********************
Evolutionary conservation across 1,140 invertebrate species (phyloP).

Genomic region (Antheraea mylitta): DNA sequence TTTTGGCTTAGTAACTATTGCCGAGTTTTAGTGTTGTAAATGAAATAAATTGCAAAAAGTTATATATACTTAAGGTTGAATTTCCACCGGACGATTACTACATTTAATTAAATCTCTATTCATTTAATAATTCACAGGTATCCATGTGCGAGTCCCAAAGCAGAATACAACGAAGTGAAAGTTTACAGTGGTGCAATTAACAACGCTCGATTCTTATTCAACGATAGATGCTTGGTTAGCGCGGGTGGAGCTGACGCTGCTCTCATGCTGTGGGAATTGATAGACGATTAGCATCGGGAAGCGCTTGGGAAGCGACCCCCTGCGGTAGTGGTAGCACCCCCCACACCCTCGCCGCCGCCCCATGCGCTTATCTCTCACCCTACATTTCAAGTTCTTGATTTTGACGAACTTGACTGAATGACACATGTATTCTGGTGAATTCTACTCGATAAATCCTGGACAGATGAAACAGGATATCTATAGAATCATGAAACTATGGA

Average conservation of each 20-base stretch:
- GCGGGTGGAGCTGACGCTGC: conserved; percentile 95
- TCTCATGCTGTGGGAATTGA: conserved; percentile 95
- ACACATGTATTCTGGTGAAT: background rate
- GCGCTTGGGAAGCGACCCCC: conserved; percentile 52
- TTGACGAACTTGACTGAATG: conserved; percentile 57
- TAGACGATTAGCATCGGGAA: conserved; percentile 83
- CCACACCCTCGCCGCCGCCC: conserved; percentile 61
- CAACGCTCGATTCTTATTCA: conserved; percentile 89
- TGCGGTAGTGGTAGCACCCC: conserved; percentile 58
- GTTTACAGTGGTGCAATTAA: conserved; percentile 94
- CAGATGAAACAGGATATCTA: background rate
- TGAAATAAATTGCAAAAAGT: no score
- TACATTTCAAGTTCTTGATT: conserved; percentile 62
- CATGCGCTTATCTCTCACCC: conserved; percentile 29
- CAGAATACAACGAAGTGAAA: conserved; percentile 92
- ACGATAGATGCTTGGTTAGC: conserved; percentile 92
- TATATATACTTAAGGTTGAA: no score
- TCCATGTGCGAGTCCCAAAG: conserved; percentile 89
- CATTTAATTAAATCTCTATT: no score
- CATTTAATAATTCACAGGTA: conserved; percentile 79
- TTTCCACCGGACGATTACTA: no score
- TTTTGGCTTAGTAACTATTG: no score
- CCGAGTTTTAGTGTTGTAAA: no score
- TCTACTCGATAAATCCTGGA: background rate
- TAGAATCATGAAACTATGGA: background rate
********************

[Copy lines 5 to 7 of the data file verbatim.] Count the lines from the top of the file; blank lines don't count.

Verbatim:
- TCTCATGCTGTGGGAATTGA: conserved; percentile 95
- ACACATGTATTCTGGTGAAT: background rate
- GCGCTTGGGAAGCGACCCCC: conserved; percentile 52